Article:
If you’re smart though, you’ll rent a car and thankfully getting around the country is simple. There is one main road encircling the island country, the Ring Road, off of which you can find everything you want to see and do. One word of caution though is the weather. Be sure to stay abreast of conditions both on the Ring Road and on the subsidiary roads and be cautious. Triping in the north recently, I battled blizzards and white out conditions in what was a nerve-wracking drive to Akureyri.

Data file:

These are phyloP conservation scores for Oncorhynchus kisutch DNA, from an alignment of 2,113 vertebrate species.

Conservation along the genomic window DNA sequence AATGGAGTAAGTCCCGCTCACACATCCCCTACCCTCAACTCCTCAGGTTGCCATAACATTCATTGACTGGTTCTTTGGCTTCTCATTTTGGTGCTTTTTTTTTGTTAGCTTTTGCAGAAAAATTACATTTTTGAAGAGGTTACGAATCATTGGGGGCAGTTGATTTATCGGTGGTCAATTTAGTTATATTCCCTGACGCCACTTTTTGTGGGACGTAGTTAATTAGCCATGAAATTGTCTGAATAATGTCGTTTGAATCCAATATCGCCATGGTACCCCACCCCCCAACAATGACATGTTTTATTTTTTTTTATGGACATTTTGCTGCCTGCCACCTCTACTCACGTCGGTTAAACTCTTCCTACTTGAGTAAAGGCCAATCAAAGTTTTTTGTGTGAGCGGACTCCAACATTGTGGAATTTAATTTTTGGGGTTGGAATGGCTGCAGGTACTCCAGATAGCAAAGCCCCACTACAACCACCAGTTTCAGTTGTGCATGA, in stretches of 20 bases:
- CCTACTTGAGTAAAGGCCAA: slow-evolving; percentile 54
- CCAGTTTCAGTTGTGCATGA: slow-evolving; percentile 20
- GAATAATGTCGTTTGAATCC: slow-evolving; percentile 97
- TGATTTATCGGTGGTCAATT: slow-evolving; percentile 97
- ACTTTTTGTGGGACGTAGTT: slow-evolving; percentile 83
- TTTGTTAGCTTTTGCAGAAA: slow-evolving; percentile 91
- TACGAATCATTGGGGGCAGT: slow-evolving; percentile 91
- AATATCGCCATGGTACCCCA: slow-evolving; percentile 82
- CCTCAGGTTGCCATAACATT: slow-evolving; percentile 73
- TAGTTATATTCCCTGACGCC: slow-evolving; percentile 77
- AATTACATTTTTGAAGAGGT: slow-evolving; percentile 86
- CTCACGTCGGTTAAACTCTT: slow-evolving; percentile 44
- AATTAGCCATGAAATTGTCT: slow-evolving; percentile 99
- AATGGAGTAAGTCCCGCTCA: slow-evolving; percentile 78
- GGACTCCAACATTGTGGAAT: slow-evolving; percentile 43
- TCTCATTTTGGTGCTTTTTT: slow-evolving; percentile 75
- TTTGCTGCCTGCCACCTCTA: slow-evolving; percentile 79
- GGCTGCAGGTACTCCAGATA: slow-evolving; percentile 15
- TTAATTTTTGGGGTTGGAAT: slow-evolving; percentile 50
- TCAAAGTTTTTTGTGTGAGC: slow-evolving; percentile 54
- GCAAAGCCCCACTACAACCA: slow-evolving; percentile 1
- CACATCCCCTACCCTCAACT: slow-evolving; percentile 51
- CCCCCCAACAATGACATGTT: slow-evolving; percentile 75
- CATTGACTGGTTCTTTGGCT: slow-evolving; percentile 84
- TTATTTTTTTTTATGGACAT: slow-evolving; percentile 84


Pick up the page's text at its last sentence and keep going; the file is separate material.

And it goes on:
This is where I messed up in my original evaluation of Iceland. Honestly, I was angry at seeing whale and puffin on the menus of tourist restaurants. However, this is a more nuanced issue than I had first thought. It’s important to note that the average Icelander does not wake up in the morning craving fermented shark meat. Sorry, it just doesn’t happen. However, like many countries, they do have very unique culinary traditions of which they are understandably proud. A few times a year, friends and family gather for important holidays and it’s then that the more traditional Icelandic food is on the menu.